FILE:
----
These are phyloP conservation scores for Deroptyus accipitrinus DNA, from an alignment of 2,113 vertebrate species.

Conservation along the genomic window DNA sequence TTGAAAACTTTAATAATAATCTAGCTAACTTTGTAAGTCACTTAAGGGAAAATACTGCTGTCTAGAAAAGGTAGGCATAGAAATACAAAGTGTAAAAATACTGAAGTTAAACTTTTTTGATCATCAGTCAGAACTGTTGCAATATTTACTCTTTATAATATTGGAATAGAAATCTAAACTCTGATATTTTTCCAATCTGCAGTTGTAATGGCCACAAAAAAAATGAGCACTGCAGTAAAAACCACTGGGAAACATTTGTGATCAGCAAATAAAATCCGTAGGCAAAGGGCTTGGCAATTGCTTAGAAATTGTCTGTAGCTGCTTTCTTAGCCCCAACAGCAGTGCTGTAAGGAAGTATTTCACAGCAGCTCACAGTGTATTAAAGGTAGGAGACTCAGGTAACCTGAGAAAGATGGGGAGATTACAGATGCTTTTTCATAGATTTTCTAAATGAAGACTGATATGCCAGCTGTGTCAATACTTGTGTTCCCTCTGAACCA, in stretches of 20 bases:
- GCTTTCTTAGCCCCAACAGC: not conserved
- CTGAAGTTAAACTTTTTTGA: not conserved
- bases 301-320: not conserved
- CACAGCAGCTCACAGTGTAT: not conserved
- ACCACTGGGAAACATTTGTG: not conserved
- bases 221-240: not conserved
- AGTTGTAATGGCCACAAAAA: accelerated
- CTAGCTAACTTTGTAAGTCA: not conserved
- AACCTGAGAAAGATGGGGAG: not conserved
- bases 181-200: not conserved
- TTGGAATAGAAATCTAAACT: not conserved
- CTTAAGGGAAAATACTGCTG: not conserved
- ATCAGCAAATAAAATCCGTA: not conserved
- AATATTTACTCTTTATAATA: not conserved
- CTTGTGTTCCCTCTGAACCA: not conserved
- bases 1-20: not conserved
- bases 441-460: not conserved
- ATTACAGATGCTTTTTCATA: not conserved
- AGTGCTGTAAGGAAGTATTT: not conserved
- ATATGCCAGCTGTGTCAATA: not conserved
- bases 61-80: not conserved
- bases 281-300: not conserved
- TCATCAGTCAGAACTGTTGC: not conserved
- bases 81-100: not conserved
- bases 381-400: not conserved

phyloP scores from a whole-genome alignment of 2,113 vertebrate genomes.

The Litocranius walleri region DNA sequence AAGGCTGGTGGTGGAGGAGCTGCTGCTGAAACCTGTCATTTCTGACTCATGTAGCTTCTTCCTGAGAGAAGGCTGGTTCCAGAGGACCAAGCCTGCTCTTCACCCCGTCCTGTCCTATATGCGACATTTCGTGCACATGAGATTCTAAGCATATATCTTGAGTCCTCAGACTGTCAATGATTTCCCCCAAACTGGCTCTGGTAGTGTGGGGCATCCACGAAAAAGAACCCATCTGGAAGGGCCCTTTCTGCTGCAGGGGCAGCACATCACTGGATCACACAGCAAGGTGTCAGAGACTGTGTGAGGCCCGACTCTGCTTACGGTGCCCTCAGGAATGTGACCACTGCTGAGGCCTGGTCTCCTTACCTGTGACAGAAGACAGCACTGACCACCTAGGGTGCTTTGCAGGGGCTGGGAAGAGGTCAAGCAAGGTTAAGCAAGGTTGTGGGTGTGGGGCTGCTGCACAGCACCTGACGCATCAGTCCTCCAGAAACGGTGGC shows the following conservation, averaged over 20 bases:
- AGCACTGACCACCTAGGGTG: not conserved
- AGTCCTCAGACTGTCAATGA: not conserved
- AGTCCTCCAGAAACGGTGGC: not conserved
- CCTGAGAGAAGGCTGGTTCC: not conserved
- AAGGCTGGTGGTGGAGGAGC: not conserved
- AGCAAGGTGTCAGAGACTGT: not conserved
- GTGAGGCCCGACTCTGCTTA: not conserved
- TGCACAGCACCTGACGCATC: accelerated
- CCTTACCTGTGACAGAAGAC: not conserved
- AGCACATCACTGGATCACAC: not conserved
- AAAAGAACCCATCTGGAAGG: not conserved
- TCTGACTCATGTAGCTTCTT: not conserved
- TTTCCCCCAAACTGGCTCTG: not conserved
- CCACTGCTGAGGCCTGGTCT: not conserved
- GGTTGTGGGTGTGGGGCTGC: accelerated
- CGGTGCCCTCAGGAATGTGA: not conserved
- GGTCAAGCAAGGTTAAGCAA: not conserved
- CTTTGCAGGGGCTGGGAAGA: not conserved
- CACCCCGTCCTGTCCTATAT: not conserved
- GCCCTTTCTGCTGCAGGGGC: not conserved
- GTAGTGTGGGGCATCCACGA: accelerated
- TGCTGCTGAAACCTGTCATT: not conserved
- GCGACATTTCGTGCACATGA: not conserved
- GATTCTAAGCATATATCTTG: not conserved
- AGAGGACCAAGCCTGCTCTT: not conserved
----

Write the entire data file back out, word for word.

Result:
These are phyloP conservation scores for Deroptyus accipitrinus DNA, from an alignment of 2,113 vertebrate species.

Conservation along the genomic window DNA sequence TTGAAAACTTTAATAATAATCTAGCTAACTTTGTAAGTCACTTAAGGGAAAATACTGCTGTCTAGAAAAGGTAGGCATAGAAATACAAAGTGTAAAAATACTGAAGTTAAACTTTTTTGATCATCAGTCAGAACTGTTGCAATATTTACTCTTTATAATATTGGAATAGAAATCTAAACTCTGATATTTTTCCAATCTGCAGTTGTAATGGCCACAAAAAAAATGAGCACTGCAGTAAAAACCACTGGGAAACATTTGTGATCAGCAAATAAAATCCGTAGGCAAAGGGCTTGGCAATTGCTTAGAAATTGTCTGTAGCTGCTTTCTTAGCCCCAACAGCAGTGCTGTAAGGAAGTATTTCACAGCAGCTCACAGTGTATTAAAGGTAGGAGACTCAGGTAACCTGAGAAAGATGGGGAGATTACAGATGCTTTTTCATAGATTTTCTAAATGAAGACTGATATGCCAGCTGTGTCAATACTTGTGTTCCCTCTGAACCA, in stretches of 20 bases:
- GCTTTCTTAGCCCCAACAGC: not conserved
- CTGAAGTTAAACTTTTTTGA: not conserved
- bases 301-320: not conserved
- CACAGCAGCTCACAGTGTAT: not conserved
- ACCACTGGGAAACATTTGTG: not conserved
- bases 221-240: not conserved
- AGTTGTAATGGCCACAAAAA: accelerated
- CTAGCTAACTTTGTAAGTCA: not conserved
- AACCTGAGAAAGATGGGGAG: not conserved
- bases 181-200: not conserved
- TTGGAATAGAAATCTAAACT: not conserved
- CTTAAGGGAAAATACTGCTG: not conserved
- ATCAGCAAATAAAATCCGTA: not conserved
- AATATTTACTCTTTATAATA: not conserved
- CTTGTGTTCCCTCTGAACCA: not conserved
- bases 1-20: not conserved
- bases 441-460: not conserved
- ATTACAGATGCTTTTTCATA: not conserved
- AGTGCTGTAAGGAAGTATTT: not conserved
- ATATGCCAGCTGTGTCAATA: not conserved
- bases 61-80: not conserved
- bases 281-300: not conserved
- TCATCAGTCAGAACTGTTGC: not conserved
- bases 81-100: not conserved
- bases 381-400: not conserved

phyloP scores from a whole-genome alignment of 2,113 vertebrate genomes.

The Litocranius walleri region DNA sequence AAGGCTGGTGGTGGAGGAGCTGCTGCTGAAACCTGTCATTTCTGACTCATGTAGCTTCTTCCTGAGAGAAGGCTGGTTCCAGAGGACCAAGCCTGCTCTTCACCCCGTCCTGTCCTATATGCGACATTTCGTGCACATGAGATTCTAAGCATATATCTTGAGTCCTCAGACTGTCAATGATTTCCCCCAAACTGGCTCTGGTAGTGTGGGGCATCCACGAAAAAGAACCCATCTGGAAGGGCCCTTTCTGCTGCAGGGGCAGCACATCACTGGATCACACAGCAAGGTGTCAGAGACTGTGTGAGGCCCGACTCTGCTTACGGTGCCCTCAGGAATGTGACCACTGCTGAGGCCTGGTCTCCTTACCTGTGACAGAAGACAGCACTGACCACCTAGGGTGCTTTGCAGGGGCTGGGAAGAGGTCAAGCAAGGTTAAGCAAGGTTGTGGGTGTGGGGCTGCTGCACAGCACCTGACGCATCAGTCCTCCAGAAACGGTGGC shows the following conservation, averaged over 20 bases:
- AGCACTGACCACCTAGGGTG: not conserved
- AGTCCTCAGACTGTCAATGA: not conserved
- AGTCCTCCAGAAACGGTGGC: not conserved
- CCTGAGAGAAGGCTGGTTCC: not conserved
- AAGGCTGGTGGTGGAGGAGC: not conserved
- AGCAAGGTGTCAGAGACTGT: not conserved
- GTGAGGCCCGACTCTGCTTA: not conserved
- TGCACAGCACCTGACGCATC: accelerated
- CCTTACCTGTGACAGAAGAC: not conserved
- AGCACATCACTGGATCACAC: not conserved
- AAAAGAACCCATCTGGAAGG: not conserved
- TCTGACTCATGTAGCTTCTT: not conserved
- TTTCCCCCAAACTGGCTCTG: not conserved
- CCACTGCTGAGGCCTGGTCT: not conserved
- GGTTGTGGGTGTGGGGCTGC: accelerated
- CGGTGCCCTCAGGAATGTGA: not conserved
- GGTCAAGCAAGGTTAAGCAA: not conserved
- CTTTGCAGGGGCTGGGAAGA: not conserved
- CACCCCGTCCTGTCCTATAT: not conserved
- GCCCTTTCTGCTGCAGGGGC: not conserved
- GTAGTGTGGGGCATCCACGA: accelerated
- TGCTGCTGAAACCTGTCATT: not conserved
- GCGACATTTCGTGCACATGA: not conserved
- GATTCTAAGCATATATCTTG: not conserved
- AGAGGACCAAGCCTGCTCTT: not conserved